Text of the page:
Andrew Slater, a striking but slightly ill-at-ease Sarastro
I felt for Andrew Slater: normally a superb and inventive actor (think of his shows for Graham Vick, such as a sensationally good Dr Pangloss in Bernstein's Candide; and terrific in a foppish character role this month in Garsington's Mirandolina). Perhaps surprisingly, Sarastro just didn't yet seem his kind of role (he's a Papageno, really): parts lay too low in the voice, and like Holland Park's Sarastro last year, Tim Mirfin -- who does at least have the lowest notes -- Slater seemed pushed to encompass the role's fullness or bring Sarastro the necessary vocal stature. At Holland Park, one longed for Stephen Gadd, singing the Speaker, or (say) ENO's Pavlo Hunka, to take over Sarastro and lift him up a notch: both have the compass and the presence.
Sarastro (Andrew Slater) and his masonic team, including Ronald Nairne, Maciek O'Shea and Blake Fischer
By contrast the RPS Young Artist award-winner Ronald Nairne (to Davies' Papageno: 'You will not be part of our Holy Order ...') proved a finely authoritative, nicely inflected, interestingly characterised white-clad Speaker: possibly a masonic coup in the brewing, one thought. And his two Priest-acolytes, especially in duet (one of them stepping up from the ETO chorus to replace the promoted Davies), were vocally riveting. They were two youngsters: the London-born GSMD-trained baritone Maciek O'Shea and Australian tenor Blake Fischer, an RSCM Peter Moores scholar. I'll be looking out for both of them again.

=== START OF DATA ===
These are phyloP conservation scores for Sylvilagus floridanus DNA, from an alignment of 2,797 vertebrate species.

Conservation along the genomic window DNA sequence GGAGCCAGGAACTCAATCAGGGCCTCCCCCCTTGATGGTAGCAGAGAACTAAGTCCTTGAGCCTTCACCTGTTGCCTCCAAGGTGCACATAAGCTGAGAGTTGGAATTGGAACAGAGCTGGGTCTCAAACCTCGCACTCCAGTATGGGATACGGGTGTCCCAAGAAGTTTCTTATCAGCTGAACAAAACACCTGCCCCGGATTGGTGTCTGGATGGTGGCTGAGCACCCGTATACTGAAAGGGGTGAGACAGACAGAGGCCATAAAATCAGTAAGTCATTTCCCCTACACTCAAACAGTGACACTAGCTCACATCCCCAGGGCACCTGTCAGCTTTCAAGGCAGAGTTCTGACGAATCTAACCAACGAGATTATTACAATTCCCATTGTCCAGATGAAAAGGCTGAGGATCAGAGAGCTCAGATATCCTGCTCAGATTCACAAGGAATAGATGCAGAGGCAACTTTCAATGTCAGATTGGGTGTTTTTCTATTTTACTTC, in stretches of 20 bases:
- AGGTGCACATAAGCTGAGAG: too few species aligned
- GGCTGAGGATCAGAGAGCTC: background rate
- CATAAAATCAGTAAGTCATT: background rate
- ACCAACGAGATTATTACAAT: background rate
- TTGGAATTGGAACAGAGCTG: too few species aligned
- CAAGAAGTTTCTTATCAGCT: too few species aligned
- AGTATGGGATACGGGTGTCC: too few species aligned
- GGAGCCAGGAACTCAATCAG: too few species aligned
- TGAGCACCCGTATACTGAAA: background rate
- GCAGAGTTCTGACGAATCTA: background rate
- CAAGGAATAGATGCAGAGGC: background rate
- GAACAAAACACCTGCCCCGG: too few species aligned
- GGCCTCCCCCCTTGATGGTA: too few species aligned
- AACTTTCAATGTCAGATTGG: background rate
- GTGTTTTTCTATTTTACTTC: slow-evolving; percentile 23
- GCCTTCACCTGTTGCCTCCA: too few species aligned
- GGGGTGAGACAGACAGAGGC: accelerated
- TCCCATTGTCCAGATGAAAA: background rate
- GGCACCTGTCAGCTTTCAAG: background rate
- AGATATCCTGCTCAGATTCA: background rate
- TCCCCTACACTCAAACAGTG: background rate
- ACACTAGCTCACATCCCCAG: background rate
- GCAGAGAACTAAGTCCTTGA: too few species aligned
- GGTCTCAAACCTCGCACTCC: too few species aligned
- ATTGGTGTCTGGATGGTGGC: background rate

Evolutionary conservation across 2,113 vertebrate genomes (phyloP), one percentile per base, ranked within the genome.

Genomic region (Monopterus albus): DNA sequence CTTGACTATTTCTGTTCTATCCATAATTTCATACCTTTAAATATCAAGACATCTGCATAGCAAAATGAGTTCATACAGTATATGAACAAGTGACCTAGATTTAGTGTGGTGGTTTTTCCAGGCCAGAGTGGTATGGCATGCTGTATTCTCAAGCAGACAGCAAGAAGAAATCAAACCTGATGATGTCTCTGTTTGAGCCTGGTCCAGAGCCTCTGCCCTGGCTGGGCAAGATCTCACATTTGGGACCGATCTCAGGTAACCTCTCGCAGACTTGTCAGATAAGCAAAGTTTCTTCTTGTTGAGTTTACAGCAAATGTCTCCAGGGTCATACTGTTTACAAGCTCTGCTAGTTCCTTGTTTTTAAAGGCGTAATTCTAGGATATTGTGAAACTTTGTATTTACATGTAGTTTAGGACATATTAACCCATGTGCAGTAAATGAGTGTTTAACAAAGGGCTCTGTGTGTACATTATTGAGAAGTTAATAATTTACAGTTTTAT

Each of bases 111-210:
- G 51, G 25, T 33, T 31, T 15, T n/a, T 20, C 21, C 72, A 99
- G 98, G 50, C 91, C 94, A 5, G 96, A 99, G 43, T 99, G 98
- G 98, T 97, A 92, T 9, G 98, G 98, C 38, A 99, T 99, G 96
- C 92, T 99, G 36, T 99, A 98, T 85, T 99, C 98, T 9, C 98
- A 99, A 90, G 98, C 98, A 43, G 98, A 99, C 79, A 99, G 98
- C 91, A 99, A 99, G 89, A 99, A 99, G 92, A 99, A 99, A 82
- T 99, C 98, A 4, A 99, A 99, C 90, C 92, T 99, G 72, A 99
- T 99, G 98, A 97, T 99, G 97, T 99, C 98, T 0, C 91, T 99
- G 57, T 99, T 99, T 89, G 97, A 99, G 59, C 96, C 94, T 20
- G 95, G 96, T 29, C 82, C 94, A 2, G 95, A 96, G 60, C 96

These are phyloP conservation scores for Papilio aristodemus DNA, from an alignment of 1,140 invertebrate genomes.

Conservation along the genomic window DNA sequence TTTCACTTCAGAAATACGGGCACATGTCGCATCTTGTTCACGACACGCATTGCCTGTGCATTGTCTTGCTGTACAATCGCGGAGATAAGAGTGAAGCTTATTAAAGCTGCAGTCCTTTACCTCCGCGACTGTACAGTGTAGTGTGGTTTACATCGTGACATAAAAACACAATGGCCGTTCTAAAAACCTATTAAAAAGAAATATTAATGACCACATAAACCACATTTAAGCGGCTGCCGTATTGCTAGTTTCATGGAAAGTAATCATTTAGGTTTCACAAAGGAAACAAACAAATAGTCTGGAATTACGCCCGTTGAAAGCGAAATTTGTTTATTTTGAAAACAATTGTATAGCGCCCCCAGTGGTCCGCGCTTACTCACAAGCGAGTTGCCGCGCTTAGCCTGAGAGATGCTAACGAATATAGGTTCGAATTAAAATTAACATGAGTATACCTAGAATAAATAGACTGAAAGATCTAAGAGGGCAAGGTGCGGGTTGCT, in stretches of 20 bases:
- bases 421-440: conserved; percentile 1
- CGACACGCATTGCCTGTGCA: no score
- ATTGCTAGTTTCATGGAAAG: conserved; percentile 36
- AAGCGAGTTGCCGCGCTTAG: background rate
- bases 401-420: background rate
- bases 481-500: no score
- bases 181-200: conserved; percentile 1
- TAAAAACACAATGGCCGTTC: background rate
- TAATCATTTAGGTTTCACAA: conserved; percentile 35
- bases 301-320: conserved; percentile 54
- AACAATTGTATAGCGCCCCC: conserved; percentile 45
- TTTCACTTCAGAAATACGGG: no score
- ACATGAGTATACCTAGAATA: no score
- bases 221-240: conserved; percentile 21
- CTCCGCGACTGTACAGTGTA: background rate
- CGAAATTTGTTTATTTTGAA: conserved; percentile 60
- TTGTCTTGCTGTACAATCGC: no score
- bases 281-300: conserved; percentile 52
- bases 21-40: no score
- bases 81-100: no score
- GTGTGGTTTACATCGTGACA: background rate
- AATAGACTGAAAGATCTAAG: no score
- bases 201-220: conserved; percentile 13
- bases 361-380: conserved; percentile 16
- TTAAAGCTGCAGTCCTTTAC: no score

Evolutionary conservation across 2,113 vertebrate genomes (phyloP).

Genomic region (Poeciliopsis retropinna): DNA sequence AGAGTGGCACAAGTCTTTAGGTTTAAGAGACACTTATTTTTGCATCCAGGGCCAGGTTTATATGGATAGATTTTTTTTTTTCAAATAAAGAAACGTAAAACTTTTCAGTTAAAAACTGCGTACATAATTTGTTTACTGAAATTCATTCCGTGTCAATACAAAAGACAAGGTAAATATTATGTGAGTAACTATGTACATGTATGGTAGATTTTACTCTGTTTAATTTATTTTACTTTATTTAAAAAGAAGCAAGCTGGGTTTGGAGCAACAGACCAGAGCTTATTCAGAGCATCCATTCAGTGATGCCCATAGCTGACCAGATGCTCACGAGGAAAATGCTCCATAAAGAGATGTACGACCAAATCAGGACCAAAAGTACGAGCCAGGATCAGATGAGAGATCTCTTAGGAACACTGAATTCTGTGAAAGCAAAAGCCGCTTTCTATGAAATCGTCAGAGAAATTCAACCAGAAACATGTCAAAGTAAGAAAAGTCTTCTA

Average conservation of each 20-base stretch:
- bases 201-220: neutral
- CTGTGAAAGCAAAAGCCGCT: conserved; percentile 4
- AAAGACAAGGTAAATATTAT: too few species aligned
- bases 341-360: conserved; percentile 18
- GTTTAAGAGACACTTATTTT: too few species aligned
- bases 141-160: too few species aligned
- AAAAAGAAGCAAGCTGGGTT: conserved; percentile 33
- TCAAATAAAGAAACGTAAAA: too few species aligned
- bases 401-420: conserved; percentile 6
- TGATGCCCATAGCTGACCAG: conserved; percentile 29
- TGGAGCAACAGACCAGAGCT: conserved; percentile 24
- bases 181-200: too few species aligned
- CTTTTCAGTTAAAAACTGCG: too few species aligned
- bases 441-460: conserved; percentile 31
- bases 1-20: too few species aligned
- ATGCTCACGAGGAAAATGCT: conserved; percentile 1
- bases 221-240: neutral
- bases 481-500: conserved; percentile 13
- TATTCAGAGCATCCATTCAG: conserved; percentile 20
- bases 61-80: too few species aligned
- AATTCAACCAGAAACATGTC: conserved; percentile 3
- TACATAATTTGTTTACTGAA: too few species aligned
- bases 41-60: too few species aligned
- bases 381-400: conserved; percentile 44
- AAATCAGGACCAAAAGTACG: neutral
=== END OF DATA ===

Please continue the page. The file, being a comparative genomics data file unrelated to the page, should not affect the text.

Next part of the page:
It's difficult adequately to praise, let alone capture, the vocal delights of tenor Mark Wilde (Tamino), another Graham Vick team player who has excelled for City of Birmingham Opera as, notably, a fabulously sung and acted Madwoman (opposite Rodney Clarke in Curlew River) and a tenor Idamante (Idomeneo). Wilde appeared alongside Slater -- his old sparring-partner in Candide -- once again in this summer's Garsington's Mirandolina, was a memorable Cat in Opera North's Jonathan Dove extravaganza The Adventures of Pinocchio, has taken smaller roles for Netherland Opera, and has added a clutch of more unusual roles (blissfully funny arias as a lyrically optimistic, then outraged Ford in Salieri's superb Falstaff, or a splendid Nadir in the Mozart-Henneberg-Schikaneder The Philosopher's Stone -- both triumphs for Bampton Classical Opera); and who is, vocally at least, a born Tamino.
I visualise Mark Wilde as a budding Max, Adolar or Huon in Weber (Freischütz, Euryanthe, Oberon), though he has the temperament to play heroic tenor and possibly nasty Kaspar-like roles as well: Verdi clearly beckons -- conceivably Don Carlos -- but surely Wagner (Lohengrin, David in Meistersinger) as well. As this Magic Flute reminded us, he has yet to find visual (as opposed to vocal) romantic passion; he does indignation rather well; and his Britten Madwoman was a miracle of pathos. At his best, Wilde combines the honeyed tone of a Wunderlich, the flexibility of a Langridge, the melodic beauty of a Florez: a voice to die for.
Liam Steel's Flute production (his own company, memorably named 'Stan Won't Dance', has won off-Broadway awards) was a staging of witty conceits but never arch or tiresome 'concepts'. Using his sinuous, dark-suited chorus members in a kind of lurid conga to depict the 'snake' assailing Wilde's bereft Tamino made for a brilliant visual start: for once the serpent, by its overt sexual innuendo, meant something. Above all, Steel and his whole young cast made terrific use of Jeremy Sams' now almost standard translation. How adroitly they made those words sparkle and come across; even more so with ETO's decision to include the full text in surtitles -- all too conscious that 'opera in English' almost invariably ends up inaudible. Not so here.
Copyright © 26 July 2009 Roderic Dunnett,